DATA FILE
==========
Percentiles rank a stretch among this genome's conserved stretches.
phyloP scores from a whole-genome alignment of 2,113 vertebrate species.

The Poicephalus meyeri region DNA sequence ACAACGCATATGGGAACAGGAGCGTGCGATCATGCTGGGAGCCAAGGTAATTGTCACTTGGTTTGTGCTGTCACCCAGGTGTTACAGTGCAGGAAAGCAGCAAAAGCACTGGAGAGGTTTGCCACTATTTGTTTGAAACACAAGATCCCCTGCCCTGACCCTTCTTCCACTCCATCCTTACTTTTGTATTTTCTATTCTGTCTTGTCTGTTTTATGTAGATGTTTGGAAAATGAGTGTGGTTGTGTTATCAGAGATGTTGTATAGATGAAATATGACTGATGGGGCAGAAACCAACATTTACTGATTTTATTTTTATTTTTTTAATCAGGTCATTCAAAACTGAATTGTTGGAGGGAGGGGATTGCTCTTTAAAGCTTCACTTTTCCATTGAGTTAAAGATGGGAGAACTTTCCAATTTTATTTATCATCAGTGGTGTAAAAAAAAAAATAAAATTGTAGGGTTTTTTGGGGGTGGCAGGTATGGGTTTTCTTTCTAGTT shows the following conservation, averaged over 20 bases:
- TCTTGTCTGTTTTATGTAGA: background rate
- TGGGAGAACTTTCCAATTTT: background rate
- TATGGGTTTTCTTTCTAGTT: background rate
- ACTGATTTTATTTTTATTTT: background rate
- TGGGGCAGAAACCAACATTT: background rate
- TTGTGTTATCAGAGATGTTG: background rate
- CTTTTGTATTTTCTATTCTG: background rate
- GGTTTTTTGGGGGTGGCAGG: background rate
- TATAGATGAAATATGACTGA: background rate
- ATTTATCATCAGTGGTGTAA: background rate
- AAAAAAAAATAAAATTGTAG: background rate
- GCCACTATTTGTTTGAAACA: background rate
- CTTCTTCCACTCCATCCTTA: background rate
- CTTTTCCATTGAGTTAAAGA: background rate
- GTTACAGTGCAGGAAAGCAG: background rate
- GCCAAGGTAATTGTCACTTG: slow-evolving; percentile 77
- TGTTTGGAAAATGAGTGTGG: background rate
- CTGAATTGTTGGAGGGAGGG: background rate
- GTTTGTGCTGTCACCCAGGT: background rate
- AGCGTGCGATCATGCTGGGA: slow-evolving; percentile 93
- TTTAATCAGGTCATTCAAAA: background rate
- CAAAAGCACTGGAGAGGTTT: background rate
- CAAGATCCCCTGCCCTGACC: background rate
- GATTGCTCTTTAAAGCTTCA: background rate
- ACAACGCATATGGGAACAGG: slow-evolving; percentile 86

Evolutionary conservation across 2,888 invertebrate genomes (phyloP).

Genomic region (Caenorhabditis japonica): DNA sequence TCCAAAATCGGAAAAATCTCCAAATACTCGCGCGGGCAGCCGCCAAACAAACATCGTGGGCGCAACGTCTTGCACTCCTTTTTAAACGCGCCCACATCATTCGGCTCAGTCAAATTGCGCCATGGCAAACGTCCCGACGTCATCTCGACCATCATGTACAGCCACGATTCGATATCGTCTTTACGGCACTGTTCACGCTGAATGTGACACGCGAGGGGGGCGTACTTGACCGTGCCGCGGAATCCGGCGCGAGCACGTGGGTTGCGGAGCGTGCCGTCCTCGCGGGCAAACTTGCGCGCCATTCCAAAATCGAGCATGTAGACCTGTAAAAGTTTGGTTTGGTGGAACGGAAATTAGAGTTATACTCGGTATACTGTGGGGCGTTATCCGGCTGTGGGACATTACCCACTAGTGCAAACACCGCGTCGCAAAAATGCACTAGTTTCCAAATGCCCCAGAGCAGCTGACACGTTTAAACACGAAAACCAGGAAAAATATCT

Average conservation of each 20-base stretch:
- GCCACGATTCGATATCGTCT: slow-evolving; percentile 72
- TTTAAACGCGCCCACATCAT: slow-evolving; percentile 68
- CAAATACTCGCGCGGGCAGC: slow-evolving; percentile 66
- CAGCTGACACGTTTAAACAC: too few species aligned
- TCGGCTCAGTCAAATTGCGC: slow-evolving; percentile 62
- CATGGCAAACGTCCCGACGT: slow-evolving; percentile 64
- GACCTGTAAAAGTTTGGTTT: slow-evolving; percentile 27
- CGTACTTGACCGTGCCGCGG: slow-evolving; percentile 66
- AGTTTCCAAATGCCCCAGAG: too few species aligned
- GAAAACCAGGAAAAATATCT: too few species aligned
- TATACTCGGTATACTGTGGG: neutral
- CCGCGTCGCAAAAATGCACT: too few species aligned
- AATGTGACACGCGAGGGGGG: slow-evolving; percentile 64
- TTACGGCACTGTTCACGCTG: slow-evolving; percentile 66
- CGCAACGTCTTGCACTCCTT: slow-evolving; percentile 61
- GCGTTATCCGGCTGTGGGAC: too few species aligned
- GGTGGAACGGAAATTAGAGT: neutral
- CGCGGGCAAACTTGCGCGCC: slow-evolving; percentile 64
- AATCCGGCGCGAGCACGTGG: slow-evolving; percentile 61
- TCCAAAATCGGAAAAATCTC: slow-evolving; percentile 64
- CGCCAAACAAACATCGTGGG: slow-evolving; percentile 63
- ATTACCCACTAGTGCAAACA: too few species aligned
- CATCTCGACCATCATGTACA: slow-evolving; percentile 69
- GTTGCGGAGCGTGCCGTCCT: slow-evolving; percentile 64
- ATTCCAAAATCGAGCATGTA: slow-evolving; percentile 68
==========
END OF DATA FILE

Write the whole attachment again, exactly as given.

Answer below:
Percentiles rank a stretch among this genome's conserved stretches.
phyloP scores from a whole-genome alignment of 2,113 vertebrate species.

The Poicephalus meyeri region DNA sequence ACAACGCATATGGGAACAGGAGCGTGCGATCATGCTGGGAGCCAAGGTAATTGTCACTTGGTTTGTGCTGTCACCCAGGTGTTACAGTGCAGGAAAGCAGCAAAAGCACTGGAGAGGTTTGCCACTATTTGTTTGAAACACAAGATCCCCTGCCCTGACCCTTCTTCCACTCCATCCTTACTTTTGTATTTTCTATTCTGTCTTGTCTGTTTTATGTAGATGTTTGGAAAATGAGTGTGGTTGTGTTATCAGAGATGTTGTATAGATGAAATATGACTGATGGGGCAGAAACCAACATTTACTGATTTTATTTTTATTTTTTTAATCAGGTCATTCAAAACTGAATTGTTGGAGGGAGGGGATTGCTCTTTAAAGCTTCACTTTTCCATTGAGTTAAAGATGGGAGAACTTTCCAATTTTATTTATCATCAGTGGTGTAAAAAAAAAAATAAAATTGTAGGGTTTTTTGGGGGTGGCAGGTATGGGTTTTCTTTCTAGTT shows the following conservation, averaged over 20 bases:
- TCTTGTCTGTTTTATGTAGA: background rate
- TGGGAGAACTTTCCAATTTT: background rate
- TATGGGTTTTCTTTCTAGTT: background rate
- ACTGATTTTATTTTTATTTT: background rate
- TGGGGCAGAAACCAACATTT: background rate
- TTGTGTTATCAGAGATGTTG: background rate
- CTTTTGTATTTTCTATTCTG: background rate
- GGTTTTTTGGGGGTGGCAGG: background rate
- TATAGATGAAATATGACTGA: background rate
- ATTTATCATCAGTGGTGTAA: background rate
- AAAAAAAAATAAAATTGTAG: background rate
- GCCACTATTTGTTTGAAACA: background rate
- CTTCTTCCACTCCATCCTTA: background rate
- CTTTTCCATTGAGTTAAAGA: background rate
- GTTACAGTGCAGGAAAGCAG: background rate
- GCCAAGGTAATTGTCACTTG: slow-evolving; percentile 77
- TGTTTGGAAAATGAGTGTGG: background rate
- CTGAATTGTTGGAGGGAGGG: background rate
- GTTTGTGCTGTCACCCAGGT: background rate
- AGCGTGCGATCATGCTGGGA: slow-evolving; percentile 93
- TTTAATCAGGTCATTCAAAA: background rate
- CAAAAGCACTGGAGAGGTTT: background rate
- CAAGATCCCCTGCCCTGACC: background rate
- GATTGCTCTTTAAAGCTTCA: background rate
- ACAACGCATATGGGAACAGG: slow-evolving; percentile 86

Evolutionary conservation across 2,888 invertebrate genomes (phyloP).

Genomic region (Caenorhabditis japonica): DNA sequence TCCAAAATCGGAAAAATCTCCAAATACTCGCGCGGGCAGCCGCCAAACAAACATCGTGGGCGCAACGTCTTGCACTCCTTTTTAAACGCGCCCACATCATTCGGCTCAGTCAAATTGCGCCATGGCAAACGTCCCGACGTCATCTCGACCATCATGTACAGCCACGATTCGATATCGTCTTTACGGCACTGTTCACGCTGAATGTGACACGCGAGGGGGGCGTACTTGACCGTGCCGCGGAATCCGGCGCGAGCACGTGGGTTGCGGAGCGTGCCGTCCTCGCGGGCAAACTTGCGCGCCATTCCAAAATCGAGCATGTAGACCTGTAAAAGTTTGGTTTGGTGGAACGGAAATTAGAGTTATACTCGGTATACTGTGGGGCGTTATCCGGCTGTGGGACATTACCCACTAGTGCAAACACCGCGTCGCAAAAATGCACTAGTTTCCAAATGCCCCAGAGCAGCTGACACGTTTAAACACGAAAACCAGGAAAAATATCT

Average conservation of each 20-base stretch:
- GCCACGATTCGATATCGTCT: slow-evolving; percentile 72
- TTTAAACGCGCCCACATCAT: slow-evolving; percentile 68
- CAAATACTCGCGCGGGCAGC: slow-evolving; percentile 66
- CAGCTGACACGTTTAAACAC: too few species aligned
- TCGGCTCAGTCAAATTGCGC: slow-evolving; percentile 62
- CATGGCAAACGTCCCGACGT: slow-evolving; percentile 64
- GACCTGTAAAAGTTTGGTTT: slow-evolving; percentile 27
- CGTACTTGACCGTGCCGCGG: slow-evolving; percentile 66
- AGTTTCCAAATGCCCCAGAG: too few species aligned
- GAAAACCAGGAAAAATATCT: too few species aligned
- TATACTCGGTATACTGTGGG: neutral
- CCGCGTCGCAAAAATGCACT: too few species aligned
- AATGTGACACGCGAGGGGGG: slow-evolving; percentile 64
- TTACGGCACTGTTCACGCTG: slow-evolving; percentile 66
- CGCAACGTCTTGCACTCCTT: slow-evolving; percentile 61
- GCGTTATCCGGCTGTGGGAC: too few species aligned
- GGTGGAACGGAAATTAGAGT: neutral
- CGCGGGCAAACTTGCGCGCC: slow-evolving; percentile 64
- AATCCGGCGCGAGCACGTGG: slow-evolving; percentile 61
- TCCAAAATCGGAAAAATCTC: slow-evolving; percentile 64
- CGCCAAACAAACATCGTGGG: slow-evolving; percentile 63
- ATTACCCACTAGTGCAAACA: too few species aligned
- CATCTCGACCATCATGTACA: slow-evolving; percentile 69
- GTTGCGGAGCGTGCCGTCCT: slow-evolving; percentile 64
- ATTCCAAAATCGAGCATGTA: slow-evolving; percentile 68